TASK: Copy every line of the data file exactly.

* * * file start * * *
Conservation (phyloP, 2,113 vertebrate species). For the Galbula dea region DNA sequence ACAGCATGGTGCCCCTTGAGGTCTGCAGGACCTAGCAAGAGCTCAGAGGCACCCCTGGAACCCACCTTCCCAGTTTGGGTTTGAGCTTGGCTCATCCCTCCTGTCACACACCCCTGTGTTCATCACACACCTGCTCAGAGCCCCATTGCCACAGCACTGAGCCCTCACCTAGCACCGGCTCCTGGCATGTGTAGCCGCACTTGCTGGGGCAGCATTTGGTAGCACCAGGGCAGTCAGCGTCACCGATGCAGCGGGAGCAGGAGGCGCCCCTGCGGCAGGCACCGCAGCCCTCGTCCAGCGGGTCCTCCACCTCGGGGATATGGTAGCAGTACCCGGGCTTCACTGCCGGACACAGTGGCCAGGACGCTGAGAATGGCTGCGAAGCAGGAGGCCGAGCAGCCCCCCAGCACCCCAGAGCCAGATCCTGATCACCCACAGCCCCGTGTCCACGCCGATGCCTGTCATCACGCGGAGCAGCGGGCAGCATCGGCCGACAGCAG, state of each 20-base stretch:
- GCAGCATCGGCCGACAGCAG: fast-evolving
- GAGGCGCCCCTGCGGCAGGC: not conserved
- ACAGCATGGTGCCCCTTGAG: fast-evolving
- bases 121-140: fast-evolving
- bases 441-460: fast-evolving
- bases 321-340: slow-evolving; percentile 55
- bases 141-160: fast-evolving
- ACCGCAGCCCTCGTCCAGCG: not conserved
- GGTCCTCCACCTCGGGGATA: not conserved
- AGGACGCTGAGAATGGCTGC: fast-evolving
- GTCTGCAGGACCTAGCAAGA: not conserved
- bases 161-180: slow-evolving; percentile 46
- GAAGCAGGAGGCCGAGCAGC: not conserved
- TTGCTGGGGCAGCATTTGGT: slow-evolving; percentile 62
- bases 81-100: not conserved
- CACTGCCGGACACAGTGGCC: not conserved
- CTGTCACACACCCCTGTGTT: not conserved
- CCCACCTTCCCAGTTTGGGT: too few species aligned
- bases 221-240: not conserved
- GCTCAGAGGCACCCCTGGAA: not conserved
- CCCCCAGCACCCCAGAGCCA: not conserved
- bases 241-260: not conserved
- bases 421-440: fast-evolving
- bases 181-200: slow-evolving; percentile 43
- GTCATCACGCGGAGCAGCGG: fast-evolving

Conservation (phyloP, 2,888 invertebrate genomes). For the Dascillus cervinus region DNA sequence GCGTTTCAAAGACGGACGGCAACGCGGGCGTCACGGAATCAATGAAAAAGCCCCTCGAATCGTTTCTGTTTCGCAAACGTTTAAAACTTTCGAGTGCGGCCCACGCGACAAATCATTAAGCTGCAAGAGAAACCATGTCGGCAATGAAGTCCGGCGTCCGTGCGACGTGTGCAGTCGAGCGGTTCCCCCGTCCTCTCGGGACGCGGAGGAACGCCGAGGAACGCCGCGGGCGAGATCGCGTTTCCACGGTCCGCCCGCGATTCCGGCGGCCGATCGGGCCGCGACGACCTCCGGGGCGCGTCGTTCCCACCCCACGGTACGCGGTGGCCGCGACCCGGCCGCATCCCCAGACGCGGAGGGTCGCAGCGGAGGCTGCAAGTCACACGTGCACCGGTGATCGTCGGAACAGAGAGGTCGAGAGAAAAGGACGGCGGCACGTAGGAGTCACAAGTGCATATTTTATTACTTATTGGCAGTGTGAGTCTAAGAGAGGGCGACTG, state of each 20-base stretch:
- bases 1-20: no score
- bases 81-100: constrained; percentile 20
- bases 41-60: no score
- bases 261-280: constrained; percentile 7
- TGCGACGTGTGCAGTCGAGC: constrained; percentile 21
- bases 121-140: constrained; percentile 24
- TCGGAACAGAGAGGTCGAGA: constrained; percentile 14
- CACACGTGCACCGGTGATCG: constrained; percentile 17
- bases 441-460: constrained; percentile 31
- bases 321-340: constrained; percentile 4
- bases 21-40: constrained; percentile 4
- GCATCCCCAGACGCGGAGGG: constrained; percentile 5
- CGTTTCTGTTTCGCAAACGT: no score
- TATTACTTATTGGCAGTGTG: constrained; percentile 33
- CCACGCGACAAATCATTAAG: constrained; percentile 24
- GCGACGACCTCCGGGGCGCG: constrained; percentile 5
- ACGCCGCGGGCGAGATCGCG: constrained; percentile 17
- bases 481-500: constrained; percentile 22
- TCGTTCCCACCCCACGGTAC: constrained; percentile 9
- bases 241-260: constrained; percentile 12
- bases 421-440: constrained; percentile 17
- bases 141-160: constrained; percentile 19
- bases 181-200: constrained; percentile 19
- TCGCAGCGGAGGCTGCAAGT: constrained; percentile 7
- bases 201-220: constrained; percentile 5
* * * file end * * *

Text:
Conservation (phyloP, 2,113 vertebrate species). For the Galbula dea region DNA sequence ACAGCATGGTGCCCCTTGAGGTCTGCAGGACCTAGCAAGAGCTCAGAGGCACCCCTGGAACCCACCTTCCCAGTTTGGGTTTGAGCTTGGCTCATCCCTCCTGTCACACACCCCTGTGTTCATCACACACCTGCTCAGAGCCCCATTGCCACAGCACTGAGCCCTCACCTAGCACCGGCTCCTGGCATGTGTAGCCGCACTTGCTGGGGCAGCATTTGGTAGCACCAGGGCAGTCAGCGTCACCGATGCAGCGGGAGCAGGAGGCGCCCCTGCGGCAGGCACCGCAGCCCTCGTCCAGCGGGTCCTCCACCTCGGGGATATGGTAGCAGTACCCGGGCTTCACTGCCGGACACAGTGGCCAGGACGCTGAGAATGGCTGCGAAGCAGGAGGCCGAGCAGCCCCCCAGCACCCCAGAGCCAGATCCTGATCACCCACAGCCCCGTGTCCACGCCGATGCCTGTCATCACGCGGAGCAGCGGGCAGCATCGGCCGACAGCAG, state of each 20-base stretch:
- GCAGCATCGGCCGACAGCAG: fast-evolving
- GAGGCGCCCCTGCGGCAGGC: not conserved
- ACAGCATGGTGCCCCTTGAG: fast-evolving
- bases 121-140: fast-evolving
- bases 441-460: fast-evolving
- bases 321-340: slow-evolving; percentile 55
- bases 141-160: fast-evolving
- ACCGCAGCCCTCGTCCAGCG: not conserved
- GGTCCTCCACCTCGGGGATA: not conserved
- AGGACGCTGAGAATGGCTGC: fast-evolving
- GTCTGCAGGACCTAGCAAGA: not conserved
- bases 161-180: slow-evolving; percentile 46
- GAAGCAGGAGGCCGAGCAGC: not conserved
- TTGCTGGGGCAGCATTTGGT: slow-evolving; percentile 62
- bases 81-100: not conserved
- CACTGCCGGACACAGTGGCC: not conserved
- CTGTCACACACCCCTGTGTT: not conserved
- CCCACCTTCCCAGTTTGGGT: too few species aligned
- bases 221-240: not conserved
- GCTCAGAGGCACCCCTGGAA: not conserved
- CCCCCAGCACCCCAGAGCCA: not conserved
- bases 241-260: not conserved
- bases 421-440: fast-evolving
- bases 181-200: slow-evolving; percentile 43
- GTCATCACGCGGAGCAGCGG: fast-evolving

Conservation (phyloP, 2,888 invertebrate genomes). For the Dascillus cervinus region DNA sequence GCGTTTCAAAGACGGACGGCAACGCGGGCGTCACGGAATCAATGAAAAAGCCCCTCGAATCGTTTCTGTTTCGCAAACGTTTAAAACTTTCGAGTGCGGCCCACGCGACAAATCATTAAGCTGCAAGAGAAACCATGTCGGCAATGAAGTCCGGCGTCCGTGCGACGTGTGCAGTCGAGCGGTTCCCCCGTCCTCTCGGGACGCGGAGGAACGCCGAGGAACGCCGCGGGCGAGATCGCGTTTCCACGGTCCGCCCGCGATTCCGGCGGCCGATCGGGCCGCGACGACCTCCGGGGCGCGTCGTTCCCACCCCACGGTACGCGGTGGCCGCGACCCGGCCGCATCCCCAGACGCGGAGGGTCGCAGCGGAGGCTGCAAGTCACACGTGCACCGGTGATCGTCGGAACAGAGAGGTCGAGAGAAAAGGACGGCGGCACGTAGGAGTCACAAGTGCATATTTTATTACTTATTGGCAGTGTGAGTCTAAGAGAGGGCGACTG, state of each 20-base stretch:
- bases 1-20: no score
- bases 81-100: constrained; percentile 20
- bases 41-60: no score
- bases 261-280: constrained; percentile 7
- TGCGACGTGTGCAGTCGAGC: constrained; percentile 21
- bases 121-140: constrained; percentile 24
- TCGGAACAGAGAGGTCGAGA: constrained; percentile 14
- CACACGTGCACCGGTGATCG: constrained; percentile 17
- bases 441-460: constrained; percentile 31
- bases 321-340: constrained; percentile 4
- bases 21-40: constrained; percentile 4
- GCATCCCCAGACGCGGAGGG: constrained; percentile 5
- CGTTTCTGTTTCGCAAACGT: no score
- TATTACTTATTGGCAGTGTG: constrained; percentile 33
- CCACGCGACAAATCATTAAG: constrained; percentile 24
- GCGACGACCTCCGGGGCGCG: constrained; percentile 5
- ACGCCGCGGGCGAGATCGCG: constrained; percentile 17
- bases 481-500: constrained; percentile 22
- TCGTTCCCACCCCACGGTAC: constrained; percentile 9
- bases 241-260: constrained; percentile 12
- bases 421-440: constrained; percentile 17
- bases 141-160: constrained; percentile 19
- bases 181-200: constrained; percentile 19
- TCGCAGCGGAGGCTGCAAGT: constrained; percentile 7
- bases 201-220: constrained; percentile 5